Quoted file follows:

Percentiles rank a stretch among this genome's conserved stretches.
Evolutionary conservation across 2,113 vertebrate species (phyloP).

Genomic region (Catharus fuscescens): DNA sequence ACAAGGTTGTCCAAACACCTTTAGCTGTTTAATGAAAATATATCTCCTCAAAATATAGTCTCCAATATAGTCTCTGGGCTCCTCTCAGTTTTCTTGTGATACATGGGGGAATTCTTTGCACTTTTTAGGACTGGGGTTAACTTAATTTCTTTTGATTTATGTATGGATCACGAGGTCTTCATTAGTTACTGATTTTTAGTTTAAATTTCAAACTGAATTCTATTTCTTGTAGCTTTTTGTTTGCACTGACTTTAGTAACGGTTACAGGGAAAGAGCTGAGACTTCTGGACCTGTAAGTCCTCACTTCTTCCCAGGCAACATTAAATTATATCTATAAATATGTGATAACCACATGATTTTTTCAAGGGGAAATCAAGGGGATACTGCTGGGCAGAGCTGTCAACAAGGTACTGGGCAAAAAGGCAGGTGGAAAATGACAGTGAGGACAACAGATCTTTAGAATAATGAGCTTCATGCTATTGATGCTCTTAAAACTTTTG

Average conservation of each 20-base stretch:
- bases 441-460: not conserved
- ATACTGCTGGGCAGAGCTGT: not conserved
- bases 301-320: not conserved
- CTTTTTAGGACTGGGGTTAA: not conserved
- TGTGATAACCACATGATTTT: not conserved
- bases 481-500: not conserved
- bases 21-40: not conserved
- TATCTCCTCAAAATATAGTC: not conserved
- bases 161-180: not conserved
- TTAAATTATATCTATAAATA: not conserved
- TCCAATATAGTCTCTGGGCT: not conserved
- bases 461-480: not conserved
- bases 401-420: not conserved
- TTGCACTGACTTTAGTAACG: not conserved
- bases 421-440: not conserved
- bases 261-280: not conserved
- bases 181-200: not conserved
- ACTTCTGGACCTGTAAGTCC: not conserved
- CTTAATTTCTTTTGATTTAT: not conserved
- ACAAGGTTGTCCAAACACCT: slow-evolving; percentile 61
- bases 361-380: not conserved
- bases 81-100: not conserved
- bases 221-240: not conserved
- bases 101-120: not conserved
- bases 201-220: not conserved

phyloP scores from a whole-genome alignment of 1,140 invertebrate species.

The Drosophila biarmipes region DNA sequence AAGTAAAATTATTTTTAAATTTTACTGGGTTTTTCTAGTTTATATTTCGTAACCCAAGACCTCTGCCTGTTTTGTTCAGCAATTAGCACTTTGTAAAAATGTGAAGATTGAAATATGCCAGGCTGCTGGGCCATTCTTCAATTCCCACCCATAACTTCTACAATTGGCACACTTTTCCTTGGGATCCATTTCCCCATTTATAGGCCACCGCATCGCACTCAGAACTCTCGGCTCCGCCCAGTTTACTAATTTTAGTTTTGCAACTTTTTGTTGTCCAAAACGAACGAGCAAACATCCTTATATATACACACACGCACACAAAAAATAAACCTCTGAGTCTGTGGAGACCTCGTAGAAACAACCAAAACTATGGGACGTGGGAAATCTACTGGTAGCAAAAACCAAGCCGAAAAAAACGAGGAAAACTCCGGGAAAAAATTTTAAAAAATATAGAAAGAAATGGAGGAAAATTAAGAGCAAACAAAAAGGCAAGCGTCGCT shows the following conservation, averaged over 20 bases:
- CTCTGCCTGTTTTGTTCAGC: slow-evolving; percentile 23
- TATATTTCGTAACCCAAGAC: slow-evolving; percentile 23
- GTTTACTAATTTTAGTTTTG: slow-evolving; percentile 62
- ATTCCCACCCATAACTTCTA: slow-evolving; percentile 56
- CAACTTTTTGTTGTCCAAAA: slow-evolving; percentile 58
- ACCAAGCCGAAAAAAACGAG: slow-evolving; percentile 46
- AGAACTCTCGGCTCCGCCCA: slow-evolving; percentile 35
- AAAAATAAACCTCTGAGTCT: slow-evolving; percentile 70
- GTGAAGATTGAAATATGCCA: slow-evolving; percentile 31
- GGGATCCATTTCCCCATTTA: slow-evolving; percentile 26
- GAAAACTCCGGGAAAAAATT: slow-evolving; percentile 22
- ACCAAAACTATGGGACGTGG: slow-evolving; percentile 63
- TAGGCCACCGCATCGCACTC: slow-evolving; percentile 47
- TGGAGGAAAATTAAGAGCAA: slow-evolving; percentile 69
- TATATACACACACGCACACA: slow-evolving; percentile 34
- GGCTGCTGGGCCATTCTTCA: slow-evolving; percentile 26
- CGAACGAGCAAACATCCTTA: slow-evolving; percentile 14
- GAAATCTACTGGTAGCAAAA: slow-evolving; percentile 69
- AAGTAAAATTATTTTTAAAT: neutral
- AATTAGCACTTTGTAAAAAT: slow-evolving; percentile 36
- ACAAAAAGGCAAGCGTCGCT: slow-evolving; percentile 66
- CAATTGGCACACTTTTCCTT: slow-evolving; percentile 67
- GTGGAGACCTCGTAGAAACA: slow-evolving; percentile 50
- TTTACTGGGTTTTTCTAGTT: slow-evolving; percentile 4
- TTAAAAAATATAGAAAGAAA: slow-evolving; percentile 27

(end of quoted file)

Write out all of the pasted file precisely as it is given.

Percentiles rank a stretch among this genome's conserved stretches.
Evolutionary conservation across 2,113 vertebrate species (phyloP).

Genomic region (Catharus fuscescens): DNA sequence ACAAGGTTGTCCAAACACCTTTAGCTGTTTAATGAAAATATATCTCCTCAAAATATAGTCTCCAATATAGTCTCTGGGCTCCTCTCAGTTTTCTTGTGATACATGGGGGAATTCTTTGCACTTTTTAGGACTGGGGTTAACTTAATTTCTTTTGATTTATGTATGGATCACGAGGTCTTCATTAGTTACTGATTTTTAGTTTAAATTTCAAACTGAATTCTATTTCTTGTAGCTTTTTGTTTGCACTGACTTTAGTAACGGTTACAGGGAAAGAGCTGAGACTTCTGGACCTGTAAGTCCTCACTTCTTCCCAGGCAACATTAAATTATATCTATAAATATGTGATAACCACATGATTTTTTCAAGGGGAAATCAAGGGGATACTGCTGGGCAGAGCTGTCAACAAGGTACTGGGCAAAAAGGCAGGTGGAAAATGACAGTGAGGACAACAGATCTTTAGAATAATGAGCTTCATGCTATTGATGCTCTTAAAACTTTTG

Average conservation of each 20-base stretch:
- bases 441-460: not conserved
- ATACTGCTGGGCAGAGCTGT: not conserved
- bases 301-320: not conserved
- CTTTTTAGGACTGGGGTTAA: not conserved
- TGTGATAACCACATGATTTT: not conserved
- bases 481-500: not conserved
- bases 21-40: not conserved
- TATCTCCTCAAAATATAGTC: not conserved
- bases 161-180: not conserved
- TTAAATTATATCTATAAATA: not conserved
- TCCAATATAGTCTCTGGGCT: not conserved
- bases 461-480: not conserved
- bases 401-420: not conserved
- TTGCACTGACTTTAGTAACG: not conserved
- bases 421-440: not conserved
- bases 261-280: not conserved
- bases 181-200: not conserved
- ACTTCTGGACCTGTAAGTCC: not conserved
- CTTAATTTCTTTTGATTTAT: not conserved
- ACAAGGTTGTCCAAACACCT: slow-evolving; percentile 61
- bases 361-380: not conserved
- bases 81-100: not conserved
- bases 221-240: not conserved
- bases 101-120: not conserved
- bases 201-220: not conserved

phyloP scores from a whole-genome alignment of 1,140 invertebrate species.

The Drosophila biarmipes region DNA sequence AAGTAAAATTATTTTTAAATTTTACTGGGTTTTTCTAGTTTATATTTCGTAACCCAAGACCTCTGCCTGTTTTGTTCAGCAATTAGCACTTTGTAAAAATGTGAAGATTGAAATATGCCAGGCTGCTGGGCCATTCTTCAATTCCCACCCATAACTTCTACAATTGGCACACTTTTCCTTGGGATCCATTTCCCCATTTATAGGCCACCGCATCGCACTCAGAACTCTCGGCTCCGCCCAGTTTACTAATTTTAGTTTTGCAACTTTTTGTTGTCCAAAACGAACGAGCAAACATCCTTATATATACACACACGCACACAAAAAATAAACCTCTGAGTCTGTGGAGACCTCGTAGAAACAACCAAAACTATGGGACGTGGGAAATCTACTGGTAGCAAAAACCAAGCCGAAAAAAACGAGGAAAACTCCGGGAAAAAATTTTAAAAAATATAGAAAGAAATGGAGGAAAATTAAGAGCAAACAAAAAGGCAAGCGTCGCT shows the following conservation, averaged over 20 bases:
- CTCTGCCTGTTTTGTTCAGC: slow-evolving; percentile 23
- TATATTTCGTAACCCAAGAC: slow-evolving; percentile 23
- GTTTACTAATTTTAGTTTTG: slow-evolving; percentile 62
- ATTCCCACCCATAACTTCTA: slow-evolving; percentile 56
- CAACTTTTTGTTGTCCAAAA: slow-evolving; percentile 58
- ACCAAGCCGAAAAAAACGAG: slow-evolving; percentile 46
- AGAACTCTCGGCTCCGCCCA: slow-evolving; percentile 35
- AAAAATAAACCTCTGAGTCT: slow-evolving; percentile 70
- GTGAAGATTGAAATATGCCA: slow-evolving; percentile 31
- GGGATCCATTTCCCCATTTA: slow-evolving; percentile 26
- GAAAACTCCGGGAAAAAATT: slow-evolving; percentile 22
- ACCAAAACTATGGGACGTGG: slow-evolving; percentile 63
- TAGGCCACCGCATCGCACTC: slow-evolving; percentile 47
- TGGAGGAAAATTAAGAGCAA: slow-evolving; percentile 69
- TATATACACACACGCACACA: slow-evolving; percentile 34
- GGCTGCTGGGCCATTCTTCA: slow-evolving; percentile 26
- CGAACGAGCAAACATCCTTA: slow-evolving; percentile 14
- GAAATCTACTGGTAGCAAAA: slow-evolving; percentile 69
- AAGTAAAATTATTTTTAAAT: neutral
- AATTAGCACTTTGTAAAAAT: slow-evolving; percentile 36
- ACAAAAAGGCAAGCGTCGCT: slow-evolving; percentile 66
- CAATTGGCACACTTTTCCTT: slow-evolving; percentile 67
- GTGGAGACCTCGTAGAAACA: slow-evolving; percentile 50
- TTTACTGGGTTTTTCTAGTT: slow-evolving; percentile 4
- TTAAAAAATATAGAAAGAAA: slow-evolving; percentile 27